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Jennifer

I think you've brought up some great points here, but I do have do disagree on two of your don'ts. The first is de-friending someone - I've been doing this a lot lately with people I haven't spoken to in ages or who I've just grown apart from. Why would I want these people knowing any of personal business when I don't even talk to them in real life? And the second is about unsolicited posts. Doesn't it defeat the purpose to ask someone's permission to write on their wall? What's the point then? I understand this might be to protect privacy, etc., but in general, when you write on someone's wall it's just to say 'Hey!' or let them know you're thinking about them.

t

Hi Jennifer. Thanks for the comment. To clarify, I'm not suggesting you ask permission before commenting on their wall. I meant posting an item on their wall.

As for the de-friending issue, I see your point. I guess it depends how you use Facebook. I don't post anything I would consider personal in a compromising sort of way. But I do think this is a generational thing. People older than me seem a lot more concerned about privacy, while those younger than me couldn't care less. I'm somewhere in the middle.

Heather Luelo

Posting comments etc during the wee hours of the AM while drunk...not smart.

Saad

In my opinion, I think it's just proper and mature to not post photos of oneself being ridiculously idiotic or idiosyncratic ie. drunk and/or doing inappropriate things; especially whilst in professional attire or on business trips. It's a huge pet peeve for my company cause employees actually lose their jobs over facebook postings. Just be mature about it mates. Keep it fun, proper and professional :)

William Cross

I agree with you for the most part, however we now seem to have "facebook" friends and real friends or friends as acquaintances so I am confused how do you tell the difference?

Perhaps Facebook needs to have a different category?

terry levine

William, I believe you tell the difference by the regularity with which you see or speak with those people. :)

I'm reminded about how grumpy old man John McCain (and the rabbi from my synagogue growing up) always says "my friends" in his speeches. I suspect his use of the phrase is a little like the meaning of Facebook friends.

Cheers.

Rachael Taylor

I disagree on defrieding. I recently went through and "cut" my friend list from 600+ to right around 300. My criteria, if you never comment on my posts, if I would pass you on the street and not know who you are, or if I don't agree with the things you say on your wall you didn't make the final list. My biggest pet peeve was people who never interacted with me. I don't think you should get to be a secret watcher of my life, it's weird and creepy. I also don't think this makes me a bad person, I think it makes me someone who still values the word "friend" as someone you would actually want as part of your daily life.

t

Thanks for the comment Rachael! I see your point though I simply differentiate between real friends and 'Facebook friends.' To me Facebook friends might be akin to people I'd consider inviting to my wedding or sending Christmas cards to. They're not people I see or speak to a lot but they're people I want to share some of my life with. But to your point, you might not want to share every personal event with 500 people, and I totally respect that. The truth is I only have a handful of really close friends. If Facebook was simply connecting me to those 5 or 10 people, it wouldn't make the Facebook experience very compelling.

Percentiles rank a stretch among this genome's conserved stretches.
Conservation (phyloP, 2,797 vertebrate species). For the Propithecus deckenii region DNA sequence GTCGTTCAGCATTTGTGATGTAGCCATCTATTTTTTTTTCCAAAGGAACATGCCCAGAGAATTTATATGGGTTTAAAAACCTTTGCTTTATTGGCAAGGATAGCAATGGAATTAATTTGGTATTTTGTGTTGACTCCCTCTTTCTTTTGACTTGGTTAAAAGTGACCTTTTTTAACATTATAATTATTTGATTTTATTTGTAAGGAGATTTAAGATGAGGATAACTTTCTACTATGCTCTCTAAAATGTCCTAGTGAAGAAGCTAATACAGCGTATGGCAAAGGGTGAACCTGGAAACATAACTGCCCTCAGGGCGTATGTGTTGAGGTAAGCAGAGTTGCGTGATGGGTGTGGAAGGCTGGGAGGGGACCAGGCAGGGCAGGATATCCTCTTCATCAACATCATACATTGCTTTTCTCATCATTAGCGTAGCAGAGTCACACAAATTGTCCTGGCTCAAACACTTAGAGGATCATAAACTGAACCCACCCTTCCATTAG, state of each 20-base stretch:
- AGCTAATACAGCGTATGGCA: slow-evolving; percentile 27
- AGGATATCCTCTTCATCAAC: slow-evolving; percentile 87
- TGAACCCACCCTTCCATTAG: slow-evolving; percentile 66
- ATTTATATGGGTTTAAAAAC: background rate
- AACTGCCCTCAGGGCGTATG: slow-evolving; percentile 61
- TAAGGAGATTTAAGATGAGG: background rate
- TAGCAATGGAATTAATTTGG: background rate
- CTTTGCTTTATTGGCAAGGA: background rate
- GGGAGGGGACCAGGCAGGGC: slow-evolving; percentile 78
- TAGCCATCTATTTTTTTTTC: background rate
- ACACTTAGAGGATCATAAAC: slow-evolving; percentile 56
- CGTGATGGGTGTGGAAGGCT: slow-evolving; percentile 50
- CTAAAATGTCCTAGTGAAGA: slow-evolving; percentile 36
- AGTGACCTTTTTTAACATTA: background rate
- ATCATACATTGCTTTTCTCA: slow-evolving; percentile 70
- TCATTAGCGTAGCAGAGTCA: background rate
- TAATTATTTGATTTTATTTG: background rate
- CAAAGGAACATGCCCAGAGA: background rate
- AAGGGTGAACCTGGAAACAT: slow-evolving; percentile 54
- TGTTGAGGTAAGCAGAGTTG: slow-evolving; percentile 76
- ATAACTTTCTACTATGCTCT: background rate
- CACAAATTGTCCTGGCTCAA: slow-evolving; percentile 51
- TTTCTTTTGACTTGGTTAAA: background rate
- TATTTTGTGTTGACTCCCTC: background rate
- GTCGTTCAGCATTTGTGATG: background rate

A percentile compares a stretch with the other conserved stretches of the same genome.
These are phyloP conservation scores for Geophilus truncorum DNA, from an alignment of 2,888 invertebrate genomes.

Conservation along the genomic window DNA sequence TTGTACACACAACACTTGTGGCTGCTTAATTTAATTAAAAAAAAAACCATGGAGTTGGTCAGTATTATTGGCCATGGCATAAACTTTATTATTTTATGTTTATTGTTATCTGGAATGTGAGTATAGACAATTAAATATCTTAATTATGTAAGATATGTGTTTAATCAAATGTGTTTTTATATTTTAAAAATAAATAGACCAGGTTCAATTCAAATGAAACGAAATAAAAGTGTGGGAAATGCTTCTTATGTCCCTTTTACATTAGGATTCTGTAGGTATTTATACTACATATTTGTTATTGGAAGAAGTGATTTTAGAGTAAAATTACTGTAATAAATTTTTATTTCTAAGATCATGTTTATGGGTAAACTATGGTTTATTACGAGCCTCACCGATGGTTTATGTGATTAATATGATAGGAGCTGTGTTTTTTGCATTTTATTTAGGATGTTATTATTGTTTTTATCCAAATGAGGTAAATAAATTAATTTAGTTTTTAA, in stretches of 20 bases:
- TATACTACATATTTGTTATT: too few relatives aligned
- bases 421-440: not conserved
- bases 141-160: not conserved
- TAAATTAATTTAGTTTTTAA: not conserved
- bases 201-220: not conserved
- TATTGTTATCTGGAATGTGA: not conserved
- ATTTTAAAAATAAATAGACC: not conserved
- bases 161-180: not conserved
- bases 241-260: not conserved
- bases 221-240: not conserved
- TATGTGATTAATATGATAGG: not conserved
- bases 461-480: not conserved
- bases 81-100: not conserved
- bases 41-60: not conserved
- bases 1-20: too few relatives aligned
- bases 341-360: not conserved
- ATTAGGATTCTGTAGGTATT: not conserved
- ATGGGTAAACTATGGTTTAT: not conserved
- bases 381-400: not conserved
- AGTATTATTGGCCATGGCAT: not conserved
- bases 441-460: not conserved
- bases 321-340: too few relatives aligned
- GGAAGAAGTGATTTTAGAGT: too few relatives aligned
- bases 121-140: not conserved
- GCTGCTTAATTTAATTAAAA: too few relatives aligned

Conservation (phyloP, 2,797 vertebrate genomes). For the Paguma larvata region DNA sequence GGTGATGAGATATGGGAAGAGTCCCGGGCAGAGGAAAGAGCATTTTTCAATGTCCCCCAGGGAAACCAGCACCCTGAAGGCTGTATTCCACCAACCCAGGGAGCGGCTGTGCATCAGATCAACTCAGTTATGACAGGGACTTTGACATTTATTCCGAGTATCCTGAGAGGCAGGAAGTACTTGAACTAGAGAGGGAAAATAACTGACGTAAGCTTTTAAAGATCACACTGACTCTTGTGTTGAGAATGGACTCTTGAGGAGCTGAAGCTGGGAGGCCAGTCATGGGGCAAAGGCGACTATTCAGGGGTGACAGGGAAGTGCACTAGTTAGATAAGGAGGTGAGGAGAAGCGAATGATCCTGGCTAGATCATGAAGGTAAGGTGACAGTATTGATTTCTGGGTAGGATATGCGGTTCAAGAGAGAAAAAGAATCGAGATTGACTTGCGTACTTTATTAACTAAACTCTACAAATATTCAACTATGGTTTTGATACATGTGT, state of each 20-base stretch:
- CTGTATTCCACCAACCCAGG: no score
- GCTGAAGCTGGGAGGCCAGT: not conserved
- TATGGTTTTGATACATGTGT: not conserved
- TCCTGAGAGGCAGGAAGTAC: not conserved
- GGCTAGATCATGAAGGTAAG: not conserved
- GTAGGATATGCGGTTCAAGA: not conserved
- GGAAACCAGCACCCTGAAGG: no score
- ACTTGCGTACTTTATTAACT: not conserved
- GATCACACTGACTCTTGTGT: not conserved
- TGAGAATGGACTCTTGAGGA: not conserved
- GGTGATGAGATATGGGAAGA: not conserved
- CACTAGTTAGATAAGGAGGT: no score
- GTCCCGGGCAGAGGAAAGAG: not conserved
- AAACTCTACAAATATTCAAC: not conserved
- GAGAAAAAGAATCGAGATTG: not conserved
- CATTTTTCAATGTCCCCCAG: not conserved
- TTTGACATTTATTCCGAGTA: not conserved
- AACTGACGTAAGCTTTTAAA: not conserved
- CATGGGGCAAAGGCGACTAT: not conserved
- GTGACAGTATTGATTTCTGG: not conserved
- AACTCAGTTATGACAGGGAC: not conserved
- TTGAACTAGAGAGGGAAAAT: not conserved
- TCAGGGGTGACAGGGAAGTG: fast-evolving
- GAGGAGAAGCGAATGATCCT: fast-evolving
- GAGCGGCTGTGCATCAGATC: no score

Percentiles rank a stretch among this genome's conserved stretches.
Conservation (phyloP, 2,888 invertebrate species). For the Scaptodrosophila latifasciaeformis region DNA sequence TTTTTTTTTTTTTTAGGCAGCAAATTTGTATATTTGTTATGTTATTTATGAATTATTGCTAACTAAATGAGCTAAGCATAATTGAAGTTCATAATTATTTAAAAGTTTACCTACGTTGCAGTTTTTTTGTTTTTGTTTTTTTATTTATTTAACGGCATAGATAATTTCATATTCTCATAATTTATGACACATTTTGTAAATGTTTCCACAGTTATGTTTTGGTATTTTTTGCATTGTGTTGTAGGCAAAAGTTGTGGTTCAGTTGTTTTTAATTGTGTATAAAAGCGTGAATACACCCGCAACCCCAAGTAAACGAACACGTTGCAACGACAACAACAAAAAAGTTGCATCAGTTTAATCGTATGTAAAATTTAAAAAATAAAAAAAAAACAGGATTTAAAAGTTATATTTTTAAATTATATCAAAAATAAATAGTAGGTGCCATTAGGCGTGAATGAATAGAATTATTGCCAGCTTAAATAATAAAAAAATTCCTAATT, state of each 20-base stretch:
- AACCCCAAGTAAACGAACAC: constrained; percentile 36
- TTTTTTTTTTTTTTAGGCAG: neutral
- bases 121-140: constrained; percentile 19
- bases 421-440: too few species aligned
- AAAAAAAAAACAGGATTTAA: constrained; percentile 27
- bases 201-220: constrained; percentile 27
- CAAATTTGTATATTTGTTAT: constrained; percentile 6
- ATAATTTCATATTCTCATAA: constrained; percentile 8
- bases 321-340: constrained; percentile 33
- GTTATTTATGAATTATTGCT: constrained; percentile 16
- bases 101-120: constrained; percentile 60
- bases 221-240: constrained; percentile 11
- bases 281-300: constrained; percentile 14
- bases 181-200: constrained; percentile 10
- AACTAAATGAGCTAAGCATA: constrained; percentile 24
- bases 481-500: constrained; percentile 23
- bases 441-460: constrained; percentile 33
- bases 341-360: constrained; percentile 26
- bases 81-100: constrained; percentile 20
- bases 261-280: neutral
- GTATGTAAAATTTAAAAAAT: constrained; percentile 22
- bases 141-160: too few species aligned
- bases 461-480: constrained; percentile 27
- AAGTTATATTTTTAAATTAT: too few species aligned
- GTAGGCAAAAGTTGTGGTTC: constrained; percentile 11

Cathy E.

Good information. I am still unsure about one aspect of Facebook. I recently saw a very inappropriate comment posted publicly about my son's girlfriend. I privately sent the offender a message from me letting him know that his comment was disrespectful. He and I privately agreed to disagree. My son and girlfriend are exremely upset with me. They feel it is not my business. I feel that since the posting was public I have every "right" to comment and thought doing it privately was best and would not further embarrass anyone. It has resulted in debate and difficutly and hurt feelings because I am "the mom". Apparently parents, especially "moms" don't have the same privilege on Facebook as others! Help - any comments on this issue? Was I out of line? Before I post anything on Facebook having to do with friends of my son or his girlfiend, they want me to clear it through them. Comments?

terry levine

Thanks for your comment. I'd have to say I'm with you on this one. I remember being a teenager and my mom sticking up for me in a similar pre-Facebook moment. It embarrassed me but in retrospect I was lucky to have had a mother who cared enough to defend me like that. They'll see the light when they get older. In the meantime, throw it back at them and ask whether they would have stood idly by if someone disrespected you or the girl's mother on Facebook or elsewhere? I think there's only one answer they can give that won't made them sound and feel like heartless bums. You did the right thing. :-)

Cathy E.

Thank you. What you said is exactly what I did - threw it back at them to ask how they would have responded had it been me that was disrespected. In this case it seems that you still have to be "cool" on Facebook and not take responsibility or be accountable for comments. If comments are made publicly there are sometimes consequences and they may not be the feel-good kind. Thanks again.

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